But there is another angle for Indian Country and why I think this story must be in our canon; the power of dissent. So much of our history of leadership is about vision and consensus. Most of the great tribal leaders in the 19th and 20th century were successful because they conveyed their ideas to their tribal community and were able to get people to work together. As Vine Deloria Jr. wrote: “In every generation there will arise a Brant, a Pontiac, a Tecumseh, a Chief Joseph, a Joseph Garry, to carry the people yet one more decade further.”
But not always. Every once in a while it’s the voice of dissent; the leader challenging consensus that carries the people forward. There are two great stories about why dissent is so important to Indian Country: That of the Ridges and Lucy Covington’s fight against termination. (She followed around a pro-termination Colville tribal council at public events to counter their narrative and then stirred up support for new leaders.)
I have my own take on the Ridge story, mostly through the framework of Elias Boudinot (who is in the play) the editor of the Cherokee Phoenix. “As the liberty of the press is so essential to the improvement of the mind, we shall consider our paper, a free paper,” Boudinot wrote in the first issue. “The columns of this newspaper shall always be open to free and temperate discussions on matters of politics, religion, and so forth.”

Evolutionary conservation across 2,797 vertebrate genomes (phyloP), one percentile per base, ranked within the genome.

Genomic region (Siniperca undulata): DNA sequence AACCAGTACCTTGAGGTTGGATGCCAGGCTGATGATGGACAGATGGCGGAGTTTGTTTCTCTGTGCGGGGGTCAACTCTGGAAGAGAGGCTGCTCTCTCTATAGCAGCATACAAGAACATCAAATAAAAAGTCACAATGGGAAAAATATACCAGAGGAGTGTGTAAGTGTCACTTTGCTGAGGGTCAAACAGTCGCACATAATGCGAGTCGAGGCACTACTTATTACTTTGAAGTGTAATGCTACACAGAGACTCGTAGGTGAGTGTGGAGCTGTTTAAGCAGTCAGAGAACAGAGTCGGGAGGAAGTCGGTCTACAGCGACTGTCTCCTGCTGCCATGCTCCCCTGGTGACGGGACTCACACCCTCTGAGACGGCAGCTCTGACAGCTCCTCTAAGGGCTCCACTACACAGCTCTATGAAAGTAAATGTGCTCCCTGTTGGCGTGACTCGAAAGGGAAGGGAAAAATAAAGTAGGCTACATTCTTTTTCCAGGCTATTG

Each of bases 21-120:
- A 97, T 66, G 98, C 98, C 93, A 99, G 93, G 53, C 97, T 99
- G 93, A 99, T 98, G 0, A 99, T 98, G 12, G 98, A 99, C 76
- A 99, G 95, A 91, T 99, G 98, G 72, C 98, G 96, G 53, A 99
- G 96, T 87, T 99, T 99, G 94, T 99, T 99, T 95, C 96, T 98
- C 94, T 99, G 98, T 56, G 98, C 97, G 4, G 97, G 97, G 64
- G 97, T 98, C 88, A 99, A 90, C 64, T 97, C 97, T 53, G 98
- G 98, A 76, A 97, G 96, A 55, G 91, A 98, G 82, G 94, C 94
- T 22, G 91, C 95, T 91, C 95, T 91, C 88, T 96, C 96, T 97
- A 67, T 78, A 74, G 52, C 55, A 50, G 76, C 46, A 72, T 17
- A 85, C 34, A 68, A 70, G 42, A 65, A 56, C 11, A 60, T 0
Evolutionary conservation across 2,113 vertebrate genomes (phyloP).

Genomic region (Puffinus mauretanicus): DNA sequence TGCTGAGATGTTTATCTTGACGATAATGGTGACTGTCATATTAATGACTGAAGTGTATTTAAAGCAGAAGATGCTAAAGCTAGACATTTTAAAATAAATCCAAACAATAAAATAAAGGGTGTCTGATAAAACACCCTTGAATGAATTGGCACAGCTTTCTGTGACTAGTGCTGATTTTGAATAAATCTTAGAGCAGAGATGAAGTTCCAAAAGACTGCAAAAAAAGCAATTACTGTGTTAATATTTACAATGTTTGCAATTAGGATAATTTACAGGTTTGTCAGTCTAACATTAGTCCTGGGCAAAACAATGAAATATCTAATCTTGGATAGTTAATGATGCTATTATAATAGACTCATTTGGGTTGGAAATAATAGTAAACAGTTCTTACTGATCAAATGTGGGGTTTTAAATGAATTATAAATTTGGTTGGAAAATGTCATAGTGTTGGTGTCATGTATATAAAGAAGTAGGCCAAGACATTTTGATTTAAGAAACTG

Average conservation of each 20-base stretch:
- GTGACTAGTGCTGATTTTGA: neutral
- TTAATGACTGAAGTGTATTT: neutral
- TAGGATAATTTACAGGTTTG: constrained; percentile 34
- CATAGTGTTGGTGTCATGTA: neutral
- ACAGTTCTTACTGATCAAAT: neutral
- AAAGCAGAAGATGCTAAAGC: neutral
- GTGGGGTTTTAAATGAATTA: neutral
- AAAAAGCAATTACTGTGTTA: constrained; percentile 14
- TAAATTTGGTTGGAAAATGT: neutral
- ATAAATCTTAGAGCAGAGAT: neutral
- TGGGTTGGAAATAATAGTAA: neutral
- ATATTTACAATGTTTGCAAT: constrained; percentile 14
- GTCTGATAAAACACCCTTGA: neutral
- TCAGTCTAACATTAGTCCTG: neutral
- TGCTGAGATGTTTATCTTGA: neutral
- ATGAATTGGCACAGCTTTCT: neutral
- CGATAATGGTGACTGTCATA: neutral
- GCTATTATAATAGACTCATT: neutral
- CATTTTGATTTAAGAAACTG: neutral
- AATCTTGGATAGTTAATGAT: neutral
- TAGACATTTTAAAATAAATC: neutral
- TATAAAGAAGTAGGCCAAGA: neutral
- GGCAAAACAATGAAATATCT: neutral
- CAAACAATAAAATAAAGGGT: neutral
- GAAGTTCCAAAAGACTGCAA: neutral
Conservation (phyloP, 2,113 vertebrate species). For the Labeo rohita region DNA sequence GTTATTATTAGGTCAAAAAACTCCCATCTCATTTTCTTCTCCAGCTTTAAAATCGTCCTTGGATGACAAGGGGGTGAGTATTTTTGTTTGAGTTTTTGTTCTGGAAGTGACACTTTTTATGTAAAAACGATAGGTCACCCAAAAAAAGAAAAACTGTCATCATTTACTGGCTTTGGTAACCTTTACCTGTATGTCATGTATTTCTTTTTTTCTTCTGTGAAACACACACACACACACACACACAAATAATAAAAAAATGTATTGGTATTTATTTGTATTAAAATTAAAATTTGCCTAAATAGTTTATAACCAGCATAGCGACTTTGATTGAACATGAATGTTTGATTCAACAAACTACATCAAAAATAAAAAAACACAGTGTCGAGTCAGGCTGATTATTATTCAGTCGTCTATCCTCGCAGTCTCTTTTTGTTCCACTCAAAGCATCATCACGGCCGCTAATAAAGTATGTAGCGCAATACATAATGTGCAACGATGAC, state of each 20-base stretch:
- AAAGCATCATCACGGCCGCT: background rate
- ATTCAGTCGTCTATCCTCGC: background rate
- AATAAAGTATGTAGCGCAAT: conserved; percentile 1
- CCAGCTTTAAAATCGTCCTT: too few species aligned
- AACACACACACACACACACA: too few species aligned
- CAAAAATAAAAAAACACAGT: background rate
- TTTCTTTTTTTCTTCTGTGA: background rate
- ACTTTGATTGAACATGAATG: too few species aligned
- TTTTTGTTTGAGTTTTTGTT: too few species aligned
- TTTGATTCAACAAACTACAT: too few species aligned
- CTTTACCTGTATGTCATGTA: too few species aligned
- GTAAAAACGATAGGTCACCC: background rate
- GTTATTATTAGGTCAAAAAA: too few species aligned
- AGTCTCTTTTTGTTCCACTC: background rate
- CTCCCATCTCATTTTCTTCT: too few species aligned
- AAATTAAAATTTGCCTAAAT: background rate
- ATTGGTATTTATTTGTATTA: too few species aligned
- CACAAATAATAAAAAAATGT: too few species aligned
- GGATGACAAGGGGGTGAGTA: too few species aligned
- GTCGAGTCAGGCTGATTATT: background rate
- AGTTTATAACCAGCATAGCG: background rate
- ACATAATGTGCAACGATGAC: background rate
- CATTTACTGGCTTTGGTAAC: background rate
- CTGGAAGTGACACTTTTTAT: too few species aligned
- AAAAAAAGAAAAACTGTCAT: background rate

It’s impossible to have a temperate discussion in a time of war. The head of the Georgia Guard, Col. C.H. Nelson, told Boudinot that he could not be prosecuted under Georgia law, but if the reportage about the Guard did not cease, Nelson would tie him to a tree and give him a sound whipping.
Boudinot responded with a series of editorials on the Guard and freedom. Boudinot wrote: “In this free country, where the liberty of the press is solemnly guaranteed, is this the way to obtain satisfaction for an alleged injury committed in a newspaper? I claim nothing but what I have a right to claim as a man— I complain of nothing of which a privileged white editor would not complain.”
The Cherokee leadership — led by Chief John Ross and the National Council — had its own issues with The Phoenix leading to Boudinot’s resignation. Ross was determined to remain in Georgia no matter the cost. One of those provisions would have been absolute Georgia authority over the Cherokee Nation. “Removal, then, is the only remedy—the only practicable remedy,” Boudinot wrote in a letter to Chief Ross. “What is the prospect in reference to your plan of relief, if you are understood at all to have any plan? It is dark and gloomy beyond description. Subject the Cherokees to the laws of the States in their present condition?”
This is the sovereignty part of the story. The Ridges and Boudinot argued for a future Cherokee Nation. That meant signing the Treaty of New Echota and setting the stage for what became the Trail of Tears and the Cherokee Nation in Oklahoma. Major Ridge knew the price of this dissent. He said at the time: “I have signed my death warrant.”
Nagle’s play captures those powerful themes but it also does something that only an artist can do. She brings the Ross and Ridge families back together. She shows through the power of story how we’re all in this together. Still.
Sovereignty is at the Arena Stage through Feb. 18.